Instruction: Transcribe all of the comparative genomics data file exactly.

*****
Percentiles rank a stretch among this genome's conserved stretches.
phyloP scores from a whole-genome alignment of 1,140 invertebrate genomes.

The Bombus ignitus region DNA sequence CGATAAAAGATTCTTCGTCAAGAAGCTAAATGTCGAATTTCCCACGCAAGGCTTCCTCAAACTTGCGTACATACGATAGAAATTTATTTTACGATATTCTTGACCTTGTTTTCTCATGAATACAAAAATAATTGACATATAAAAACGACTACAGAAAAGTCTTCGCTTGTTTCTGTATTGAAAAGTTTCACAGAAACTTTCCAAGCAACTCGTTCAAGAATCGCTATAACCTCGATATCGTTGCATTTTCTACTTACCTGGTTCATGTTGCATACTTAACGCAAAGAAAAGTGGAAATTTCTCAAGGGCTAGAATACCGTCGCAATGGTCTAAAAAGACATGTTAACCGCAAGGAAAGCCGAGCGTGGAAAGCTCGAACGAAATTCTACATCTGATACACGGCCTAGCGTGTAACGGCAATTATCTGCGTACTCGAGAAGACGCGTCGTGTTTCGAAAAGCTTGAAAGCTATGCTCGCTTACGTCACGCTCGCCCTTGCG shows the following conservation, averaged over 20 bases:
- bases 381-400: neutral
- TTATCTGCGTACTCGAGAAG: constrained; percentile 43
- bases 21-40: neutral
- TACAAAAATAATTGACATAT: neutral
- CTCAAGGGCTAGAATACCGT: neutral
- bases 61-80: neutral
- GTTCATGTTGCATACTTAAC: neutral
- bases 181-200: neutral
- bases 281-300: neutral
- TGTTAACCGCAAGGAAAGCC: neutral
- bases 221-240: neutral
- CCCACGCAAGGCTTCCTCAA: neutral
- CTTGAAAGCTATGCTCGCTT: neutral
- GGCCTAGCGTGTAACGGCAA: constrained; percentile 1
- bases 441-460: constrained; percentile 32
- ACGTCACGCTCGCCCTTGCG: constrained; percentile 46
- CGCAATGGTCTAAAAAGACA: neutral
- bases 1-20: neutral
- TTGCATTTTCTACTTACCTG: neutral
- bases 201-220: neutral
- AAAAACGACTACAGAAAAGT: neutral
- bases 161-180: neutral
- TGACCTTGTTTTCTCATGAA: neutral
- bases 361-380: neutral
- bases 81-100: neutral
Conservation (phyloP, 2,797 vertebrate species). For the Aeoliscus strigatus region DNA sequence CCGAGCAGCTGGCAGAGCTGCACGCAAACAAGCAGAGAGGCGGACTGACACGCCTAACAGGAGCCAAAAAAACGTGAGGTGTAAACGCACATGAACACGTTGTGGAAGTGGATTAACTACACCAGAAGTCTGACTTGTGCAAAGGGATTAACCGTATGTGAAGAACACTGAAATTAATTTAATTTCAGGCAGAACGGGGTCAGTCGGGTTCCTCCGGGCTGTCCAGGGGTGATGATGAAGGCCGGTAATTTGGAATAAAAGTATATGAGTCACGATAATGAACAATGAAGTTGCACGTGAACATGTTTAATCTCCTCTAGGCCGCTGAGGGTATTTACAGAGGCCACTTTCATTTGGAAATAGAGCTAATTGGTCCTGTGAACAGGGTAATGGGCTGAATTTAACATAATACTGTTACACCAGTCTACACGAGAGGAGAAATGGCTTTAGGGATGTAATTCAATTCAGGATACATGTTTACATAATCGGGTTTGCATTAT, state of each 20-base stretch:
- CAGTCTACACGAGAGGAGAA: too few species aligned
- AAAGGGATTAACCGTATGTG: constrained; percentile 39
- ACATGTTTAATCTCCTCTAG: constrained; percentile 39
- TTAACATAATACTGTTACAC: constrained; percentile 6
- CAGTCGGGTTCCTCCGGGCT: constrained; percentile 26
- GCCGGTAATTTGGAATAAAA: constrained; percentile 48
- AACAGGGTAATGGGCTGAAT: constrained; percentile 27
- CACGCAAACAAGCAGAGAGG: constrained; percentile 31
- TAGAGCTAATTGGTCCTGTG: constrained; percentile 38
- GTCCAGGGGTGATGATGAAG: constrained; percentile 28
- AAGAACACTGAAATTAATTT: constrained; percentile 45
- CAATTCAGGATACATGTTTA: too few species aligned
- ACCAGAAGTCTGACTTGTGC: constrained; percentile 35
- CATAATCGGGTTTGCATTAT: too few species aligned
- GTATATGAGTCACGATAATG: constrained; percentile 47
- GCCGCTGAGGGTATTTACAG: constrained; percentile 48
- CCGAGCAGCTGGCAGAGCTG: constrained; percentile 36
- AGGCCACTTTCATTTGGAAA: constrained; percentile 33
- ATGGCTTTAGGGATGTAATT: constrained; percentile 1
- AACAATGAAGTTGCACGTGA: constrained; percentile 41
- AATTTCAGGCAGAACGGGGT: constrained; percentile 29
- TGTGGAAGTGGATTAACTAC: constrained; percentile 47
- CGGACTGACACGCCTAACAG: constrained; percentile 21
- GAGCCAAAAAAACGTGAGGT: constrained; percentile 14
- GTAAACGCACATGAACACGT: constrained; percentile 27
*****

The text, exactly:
Percentiles rank a stretch among this genome's conserved stretches.
phyloP scores from a whole-genome alignment of 1,140 invertebrate genomes.

The Bombus ignitus region DNA sequence CGATAAAAGATTCTTCGTCAAGAAGCTAAATGTCGAATTTCCCACGCAAGGCTTCCTCAAACTTGCGTACATACGATAGAAATTTATTTTACGATATTCTTGACCTTGTTTTCTCATGAATACAAAAATAATTGACATATAAAAACGACTACAGAAAAGTCTTCGCTTGTTTCTGTATTGAAAAGTTTCACAGAAACTTTCCAAGCAACTCGTTCAAGAATCGCTATAACCTCGATATCGTTGCATTTTCTACTTACCTGGTTCATGTTGCATACTTAACGCAAAGAAAAGTGGAAATTTCTCAAGGGCTAGAATACCGTCGCAATGGTCTAAAAAGACATGTTAACCGCAAGGAAAGCCGAGCGTGGAAAGCTCGAACGAAATTCTACATCTGATACACGGCCTAGCGTGTAACGGCAATTATCTGCGTACTCGAGAAGACGCGTCGTGTTTCGAAAAGCTTGAAAGCTATGCTCGCTTACGTCACGCTCGCCCTTGCG shows the following conservation, averaged over 20 bases:
- bases 381-400: neutral
- TTATCTGCGTACTCGAGAAG: constrained; percentile 43
- bases 21-40: neutral
- TACAAAAATAATTGACATAT: neutral
- CTCAAGGGCTAGAATACCGT: neutral
- bases 61-80: neutral
- GTTCATGTTGCATACTTAAC: neutral
- bases 181-200: neutral
- bases 281-300: neutral
- TGTTAACCGCAAGGAAAGCC: neutral
- bases 221-240: neutral
- CCCACGCAAGGCTTCCTCAA: neutral
- CTTGAAAGCTATGCTCGCTT: neutral
- GGCCTAGCGTGTAACGGCAA: constrained; percentile 1
- bases 441-460: constrained; percentile 32
- ACGTCACGCTCGCCCTTGCG: constrained; percentile 46
- CGCAATGGTCTAAAAAGACA: neutral
- bases 1-20: neutral
- TTGCATTTTCTACTTACCTG: neutral
- bases 201-220: neutral
- AAAAACGACTACAGAAAAGT: neutral
- bases 161-180: neutral
- TGACCTTGTTTTCTCATGAA: neutral
- bases 361-380: neutral
- bases 81-100: neutral
Conservation (phyloP, 2,797 vertebrate species). For the Aeoliscus strigatus region DNA sequence CCGAGCAGCTGGCAGAGCTGCACGCAAACAAGCAGAGAGGCGGACTGACACGCCTAACAGGAGCCAAAAAAACGTGAGGTGTAAACGCACATGAACACGTTGTGGAAGTGGATTAACTACACCAGAAGTCTGACTTGTGCAAAGGGATTAACCGTATGTGAAGAACACTGAAATTAATTTAATTTCAGGCAGAACGGGGTCAGTCGGGTTCCTCCGGGCTGTCCAGGGGTGATGATGAAGGCCGGTAATTTGGAATAAAAGTATATGAGTCACGATAATGAACAATGAAGTTGCACGTGAACATGTTTAATCTCCTCTAGGCCGCTGAGGGTATTTACAGAGGCCACTTTCATTTGGAAATAGAGCTAATTGGTCCTGTGAACAGGGTAATGGGCTGAATTTAACATAATACTGTTACACCAGTCTACACGAGAGGAGAAATGGCTTTAGGGATGTAATTCAATTCAGGATACATGTTTACATAATCGGGTTTGCATTAT, state of each 20-base stretch:
- CAGTCTACACGAGAGGAGAA: too few species aligned
- AAAGGGATTAACCGTATGTG: constrained; percentile 39
- ACATGTTTAATCTCCTCTAG: constrained; percentile 39
- TTAACATAATACTGTTACAC: constrained; percentile 6
- CAGTCGGGTTCCTCCGGGCT: constrained; percentile 26
- GCCGGTAATTTGGAATAAAA: constrained; percentile 48
- AACAGGGTAATGGGCTGAAT: constrained; percentile 27
- CACGCAAACAAGCAGAGAGG: constrained; percentile 31
- TAGAGCTAATTGGTCCTGTG: constrained; percentile 38
- GTCCAGGGGTGATGATGAAG: constrained; percentile 28
- AAGAACACTGAAATTAATTT: constrained; percentile 45
- CAATTCAGGATACATGTTTA: too few species aligned
- ACCAGAAGTCTGACTTGTGC: constrained; percentile 35
- CATAATCGGGTTTGCATTAT: too few species aligned
- GTATATGAGTCACGATAATG: constrained; percentile 47
- GCCGCTGAGGGTATTTACAG: constrained; percentile 48
- CCGAGCAGCTGGCAGAGCTG: constrained; percentile 36
- AGGCCACTTTCATTTGGAAA: constrained; percentile 33
- ATGGCTTTAGGGATGTAATT: constrained; percentile 1
- AACAATGAAGTTGCACGTGA: constrained; percentile 41
- AATTTCAGGCAGAACGGGGT: constrained; percentile 29
- TGTGGAAGTGGATTAACTAC: constrained; percentile 47
- CGGACTGACACGCCTAACAG: constrained; percentile 21
- GAGCCAAAAAAACGTGAGGT: constrained; percentile 14
- GTAAACGCACATGAACACGT: constrained; percentile 27